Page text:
The water department could soon operate as an independent authority.
The board that oversees Detroit’s water and sewer system and a court-ordered committee that includes that mayor’s office signed an agreement Wednesday afternoon to help the water department step out of the shadow caused by Detroit’s financial woes.
The agreement, which still needs several layers of approval, would allow the water department, currently a branch of city government, to operate as an independent authority. Once separated, the department would still be supervised by the Board of Water Commissioners.
“The Root Cause Committee and the Board of Water Commissioners are to be commended for their courage and vision in embracing a structure that will assure stability for the department, while providing customers with quality and affordable service,” said Detroit Water and Sewerage Department (DWSD) Director Sue McCormick. “It also insures continuity, and equally important, assures final decision making rests with the authority.”
The restructuring would put some distance between the water department and the city’s shaky finances, in hopes of assuring both bondholders and customers, said Bill Johnson, a DWSD consultant.
“The city doesn’t have a reputation for being well run,” Johnson told Circle of Blue. “The water department is connected to that.”
Detroit’s bond rating has dropped in recent years and the city’s financial problems have taken the water department’s rating along for the ride. Last November, credit rating agency Moody’s downgraded the water department’s revenue debt, citing the uncertainty caused by talk of a municipal bankruptcy.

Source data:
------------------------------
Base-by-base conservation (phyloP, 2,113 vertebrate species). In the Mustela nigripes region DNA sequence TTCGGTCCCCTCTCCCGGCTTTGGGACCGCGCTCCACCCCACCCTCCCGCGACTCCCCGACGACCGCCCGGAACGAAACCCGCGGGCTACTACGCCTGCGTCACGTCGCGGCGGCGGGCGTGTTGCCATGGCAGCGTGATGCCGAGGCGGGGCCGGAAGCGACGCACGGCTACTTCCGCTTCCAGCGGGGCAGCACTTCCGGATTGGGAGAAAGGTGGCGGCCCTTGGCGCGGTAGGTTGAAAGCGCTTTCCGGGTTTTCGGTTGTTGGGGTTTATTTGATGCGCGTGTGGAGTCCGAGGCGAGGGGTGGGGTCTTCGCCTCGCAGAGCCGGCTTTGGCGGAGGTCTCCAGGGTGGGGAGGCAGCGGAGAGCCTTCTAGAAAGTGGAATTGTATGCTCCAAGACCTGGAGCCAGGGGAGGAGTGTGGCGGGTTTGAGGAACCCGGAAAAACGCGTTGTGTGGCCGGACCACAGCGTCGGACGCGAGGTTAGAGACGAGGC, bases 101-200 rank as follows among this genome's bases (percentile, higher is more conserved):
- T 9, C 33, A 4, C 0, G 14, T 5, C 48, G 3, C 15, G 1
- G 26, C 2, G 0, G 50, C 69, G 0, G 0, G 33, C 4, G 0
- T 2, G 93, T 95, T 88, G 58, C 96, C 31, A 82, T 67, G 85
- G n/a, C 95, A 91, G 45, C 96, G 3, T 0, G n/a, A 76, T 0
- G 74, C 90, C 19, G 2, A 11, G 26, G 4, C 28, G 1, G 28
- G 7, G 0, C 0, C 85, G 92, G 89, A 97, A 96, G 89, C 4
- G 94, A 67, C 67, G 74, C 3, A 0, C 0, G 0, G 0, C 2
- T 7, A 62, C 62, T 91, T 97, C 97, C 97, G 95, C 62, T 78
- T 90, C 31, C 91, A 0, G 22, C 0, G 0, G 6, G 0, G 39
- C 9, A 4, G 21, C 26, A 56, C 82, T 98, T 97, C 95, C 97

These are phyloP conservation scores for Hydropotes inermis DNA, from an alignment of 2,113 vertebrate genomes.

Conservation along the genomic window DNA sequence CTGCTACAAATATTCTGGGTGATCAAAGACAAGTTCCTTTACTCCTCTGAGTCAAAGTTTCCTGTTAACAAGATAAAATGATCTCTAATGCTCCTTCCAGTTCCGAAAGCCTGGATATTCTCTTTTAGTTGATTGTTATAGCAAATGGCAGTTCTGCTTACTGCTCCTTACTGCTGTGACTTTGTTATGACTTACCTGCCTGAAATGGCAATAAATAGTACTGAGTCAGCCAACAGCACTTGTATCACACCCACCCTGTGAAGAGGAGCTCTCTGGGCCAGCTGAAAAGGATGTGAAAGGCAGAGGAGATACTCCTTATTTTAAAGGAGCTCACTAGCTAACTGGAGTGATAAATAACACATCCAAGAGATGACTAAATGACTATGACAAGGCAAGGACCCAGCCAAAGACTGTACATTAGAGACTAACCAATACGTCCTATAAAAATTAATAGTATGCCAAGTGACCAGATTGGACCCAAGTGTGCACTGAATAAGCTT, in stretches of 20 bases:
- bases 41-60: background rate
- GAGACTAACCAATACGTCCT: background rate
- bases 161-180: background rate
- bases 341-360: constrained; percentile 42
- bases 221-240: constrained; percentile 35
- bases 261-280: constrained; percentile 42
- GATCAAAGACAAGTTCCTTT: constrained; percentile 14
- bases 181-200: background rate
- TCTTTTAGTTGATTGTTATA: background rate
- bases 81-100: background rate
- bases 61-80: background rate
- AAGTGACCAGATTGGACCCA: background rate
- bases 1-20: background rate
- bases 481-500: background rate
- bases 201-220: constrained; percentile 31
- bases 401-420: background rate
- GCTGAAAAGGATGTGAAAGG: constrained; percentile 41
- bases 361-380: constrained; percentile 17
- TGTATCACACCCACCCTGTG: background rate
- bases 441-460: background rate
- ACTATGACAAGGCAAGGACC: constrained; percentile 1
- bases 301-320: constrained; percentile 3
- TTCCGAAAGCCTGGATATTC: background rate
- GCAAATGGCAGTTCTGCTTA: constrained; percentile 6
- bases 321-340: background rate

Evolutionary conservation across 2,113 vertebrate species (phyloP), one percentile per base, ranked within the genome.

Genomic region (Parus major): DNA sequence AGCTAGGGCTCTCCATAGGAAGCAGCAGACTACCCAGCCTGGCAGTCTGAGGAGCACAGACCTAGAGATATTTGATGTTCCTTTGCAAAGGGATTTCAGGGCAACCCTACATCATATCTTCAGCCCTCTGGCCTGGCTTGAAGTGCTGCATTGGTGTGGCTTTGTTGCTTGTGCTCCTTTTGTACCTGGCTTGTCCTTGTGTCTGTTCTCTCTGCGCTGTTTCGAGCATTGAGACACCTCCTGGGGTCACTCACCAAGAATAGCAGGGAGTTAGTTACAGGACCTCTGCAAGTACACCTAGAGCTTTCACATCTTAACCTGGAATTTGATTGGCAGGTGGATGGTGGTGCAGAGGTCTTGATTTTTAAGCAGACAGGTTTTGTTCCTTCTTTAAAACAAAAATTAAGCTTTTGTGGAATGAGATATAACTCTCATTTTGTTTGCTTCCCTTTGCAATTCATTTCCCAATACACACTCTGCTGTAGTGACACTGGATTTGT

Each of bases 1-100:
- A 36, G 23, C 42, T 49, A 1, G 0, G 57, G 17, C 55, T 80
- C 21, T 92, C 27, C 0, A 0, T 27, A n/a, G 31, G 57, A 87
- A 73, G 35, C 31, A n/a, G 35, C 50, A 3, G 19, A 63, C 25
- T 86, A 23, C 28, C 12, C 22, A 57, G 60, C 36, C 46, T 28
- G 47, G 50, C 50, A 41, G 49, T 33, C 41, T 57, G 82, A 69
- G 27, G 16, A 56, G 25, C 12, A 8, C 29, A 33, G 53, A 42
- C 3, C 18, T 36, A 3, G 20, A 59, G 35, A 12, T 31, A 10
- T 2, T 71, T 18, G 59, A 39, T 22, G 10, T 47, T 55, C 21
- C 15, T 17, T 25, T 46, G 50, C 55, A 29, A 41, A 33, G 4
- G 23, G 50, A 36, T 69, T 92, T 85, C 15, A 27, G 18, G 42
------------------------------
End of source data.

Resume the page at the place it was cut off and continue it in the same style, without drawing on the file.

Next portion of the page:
On March 1, Michigan Governor Rick Snyder (R) recommended a state-appointed “emergency manager” who would have broad powers over Detroit.
The agreement signed today is just a concept and the “first step in a long process,” Johnson said.
The water department will include the agreement as part of a compliance report it will submit March 15 to a federal judge. Johnson said the DWSD hopes that the court will release the department from federal oversight, which has been in place for more than three decades because of Clean Water Act violations.
Under the agreement signed today, the city would still own the water and sewer assets, and it would receive annual payments from the independent authority, payments currently valued at $US 50 million.
In a statement, Mayor Dave Bing said that he agreed with the concept, and he welcomed the revenue it would bring.
“We are prepared to move forward to develop a plan that meets the needs of our region and also protects the long-term interests of the people of Detroit,” he said.
Brett writes about agriculture, energy, infrastructure, and the politics and economics of water in the United States. He also writes the Federal Water Tap, Circle of Blue’s weekly digest of U.S. government water news. He is the winner of two Society of Environmental Journalists reporting awards, one of the top honors in American environmental journalism: first place for explanatory reporting for a series on septic system pollution in the United States(2016) and third place for beat reporting in a small market (2014). He received the Sierra Club’s Distinguished Service Award in 2018. Brett lives in Seattle, where he hikes the mountains and bakes pies. Contact Brett Walton